• You have bad credit or no credit history.
  • You are a new business.
  • You can’t get a traditional loan.

Microlenders are nonprofits that typically make short-term loans of less than $50,000. The application may require a detailed business plan, financial statements and a description of what the loan will be used for, making it a lengthy process.

The size of the loans is, by definition, “micro.” But these loans may work well for smaller companies or startups that can’t qualify for traditional bank loans due to a limited operating history, poor personal credit or a lack of collateral.

Determine if you qualify for a business loan

You’ve figured out why you need the loan, how much you need, what type of loan would be best suited to your small business and you’ve now identified who offers what you need. The next question is, do you meet the lender’s qualifications? Lenders often look at the following criteria:

  • Credit score and history. If you’ve repaid loans responsibly in the past, the potential lender will find out—and they’ll also find out if you haven’t. Banks can assess business and personal financial histories through a variety of avenues, but most loan processes begin with a credit review.
  • Collateral. What do you own that could cover the loan in case of default? Most (but not all) banks and direct lenders will require something of value to shield the lender. Typical business items that qualify as collateral include real estate, buildings, vehicles, equipment, inventory, and accounts receivable.
  • Cash flow. The more money your business is currently making, the less of a loan risk it’ll be to the lender. Banks and lenders will not only look at the amount of profit you’re bringing in but also examine how you’re managing it.
  • Time in business. If you’ve been functioning as a business for several years, you’re probably doing something right. Startups and newer businesses won’t have time on their side, but a solid, executable business plan for reaching milestones will go a long way toward evening the odds in a lender’s eyes.
  • Industry. What’s the forecast for your line of business? For instance, if you had a successful local brewery last year but six more are fermenting in the area this year, your competitors might start to cut into your business’s profits. Lenders might take current industry trends into consideration when deciding whether or not to approve your loan request.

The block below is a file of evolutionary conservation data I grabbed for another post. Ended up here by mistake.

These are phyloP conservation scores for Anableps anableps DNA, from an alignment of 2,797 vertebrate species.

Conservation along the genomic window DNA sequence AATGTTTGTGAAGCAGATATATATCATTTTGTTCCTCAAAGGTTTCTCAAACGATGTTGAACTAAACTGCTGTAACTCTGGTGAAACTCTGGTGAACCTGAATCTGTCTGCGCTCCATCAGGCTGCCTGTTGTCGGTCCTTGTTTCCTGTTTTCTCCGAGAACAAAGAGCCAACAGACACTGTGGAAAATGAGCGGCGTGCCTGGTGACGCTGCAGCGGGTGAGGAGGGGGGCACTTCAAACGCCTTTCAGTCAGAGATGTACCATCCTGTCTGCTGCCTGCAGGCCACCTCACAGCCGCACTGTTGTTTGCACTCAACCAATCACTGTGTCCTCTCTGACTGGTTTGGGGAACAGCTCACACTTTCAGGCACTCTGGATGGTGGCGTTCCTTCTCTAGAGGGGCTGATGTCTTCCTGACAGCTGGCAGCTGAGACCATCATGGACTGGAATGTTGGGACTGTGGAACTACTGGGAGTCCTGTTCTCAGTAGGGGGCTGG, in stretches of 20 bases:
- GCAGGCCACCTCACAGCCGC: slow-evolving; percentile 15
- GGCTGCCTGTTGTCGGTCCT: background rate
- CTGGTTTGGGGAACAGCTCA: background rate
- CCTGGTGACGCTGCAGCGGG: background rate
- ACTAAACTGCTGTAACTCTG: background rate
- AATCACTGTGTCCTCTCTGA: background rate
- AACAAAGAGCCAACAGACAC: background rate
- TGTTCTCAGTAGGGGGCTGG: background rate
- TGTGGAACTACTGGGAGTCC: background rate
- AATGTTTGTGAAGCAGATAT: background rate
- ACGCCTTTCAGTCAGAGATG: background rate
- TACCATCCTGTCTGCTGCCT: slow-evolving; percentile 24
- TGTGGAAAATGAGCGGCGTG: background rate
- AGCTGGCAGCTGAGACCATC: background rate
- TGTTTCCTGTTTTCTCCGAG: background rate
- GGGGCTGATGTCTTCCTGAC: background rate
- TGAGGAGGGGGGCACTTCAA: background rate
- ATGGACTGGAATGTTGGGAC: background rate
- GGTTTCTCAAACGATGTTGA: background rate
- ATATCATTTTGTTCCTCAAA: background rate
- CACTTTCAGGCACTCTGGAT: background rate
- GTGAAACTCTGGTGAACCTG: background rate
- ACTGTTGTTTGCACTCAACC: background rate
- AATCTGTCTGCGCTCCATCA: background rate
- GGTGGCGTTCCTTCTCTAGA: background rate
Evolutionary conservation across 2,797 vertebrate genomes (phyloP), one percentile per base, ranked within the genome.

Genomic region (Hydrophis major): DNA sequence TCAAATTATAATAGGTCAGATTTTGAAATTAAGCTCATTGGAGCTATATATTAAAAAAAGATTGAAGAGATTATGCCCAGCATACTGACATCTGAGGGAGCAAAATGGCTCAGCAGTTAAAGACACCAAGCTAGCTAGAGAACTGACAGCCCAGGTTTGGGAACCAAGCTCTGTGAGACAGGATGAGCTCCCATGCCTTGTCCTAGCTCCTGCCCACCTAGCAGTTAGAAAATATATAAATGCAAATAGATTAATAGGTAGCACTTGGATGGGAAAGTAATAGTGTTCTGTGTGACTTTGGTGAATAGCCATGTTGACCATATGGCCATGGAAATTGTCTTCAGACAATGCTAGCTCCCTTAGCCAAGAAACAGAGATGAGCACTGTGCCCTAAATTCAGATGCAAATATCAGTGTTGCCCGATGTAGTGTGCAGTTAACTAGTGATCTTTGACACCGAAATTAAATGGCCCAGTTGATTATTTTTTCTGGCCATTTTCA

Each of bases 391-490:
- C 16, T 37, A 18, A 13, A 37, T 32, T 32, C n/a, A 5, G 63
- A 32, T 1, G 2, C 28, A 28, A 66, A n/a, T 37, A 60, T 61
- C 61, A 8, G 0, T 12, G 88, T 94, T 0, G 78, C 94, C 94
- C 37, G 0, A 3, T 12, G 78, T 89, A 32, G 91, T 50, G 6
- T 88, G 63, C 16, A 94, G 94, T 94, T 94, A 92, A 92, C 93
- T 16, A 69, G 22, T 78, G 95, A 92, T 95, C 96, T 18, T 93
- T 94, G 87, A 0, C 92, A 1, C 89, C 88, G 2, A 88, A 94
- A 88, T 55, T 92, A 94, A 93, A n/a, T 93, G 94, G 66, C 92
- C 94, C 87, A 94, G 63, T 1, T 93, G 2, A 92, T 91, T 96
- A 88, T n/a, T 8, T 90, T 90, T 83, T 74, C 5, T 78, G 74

3. Apply for a Business Loan

Step one was to figure out what loan you needed. Step two: determine which lender would best meet your particular business needs. Now, you’re ready to apply for the loan. Some common items you may need, especially for a more involved business loan application can include the following:

    • Your business’s name and address
    • Your business tax ID number
    • Your business plan (This is an outline of your business’s financial goals and explains how you’ll achieve them)
  • Your business loan proposal (While some information is similar, this isn’t to be confused with the business plan. A business loan proposal is more streamlined to focus attention on the loan amount you want and your repayment plan)
  • Business financial statements
  • Personal details about your company’s owners

Be Ferocious

“Play by the rules, but be ferocious.” – Phil Knight

It’s good advice. Whether you have an established business or are just starting out, there are many attainable ways to get funding. Put your best foot forward and go for it. (Note that credit bureaus don’t differentiate between business and personal inquiries. If you use your personal credit history, your credit score could be affected when applying for a small business loan, which is why it’s important to go with your best bet).

Talk with a business consultant at Ingenium to help you hone your business plan and establish a clear, strategic plan for getting funding for your business journey ahead.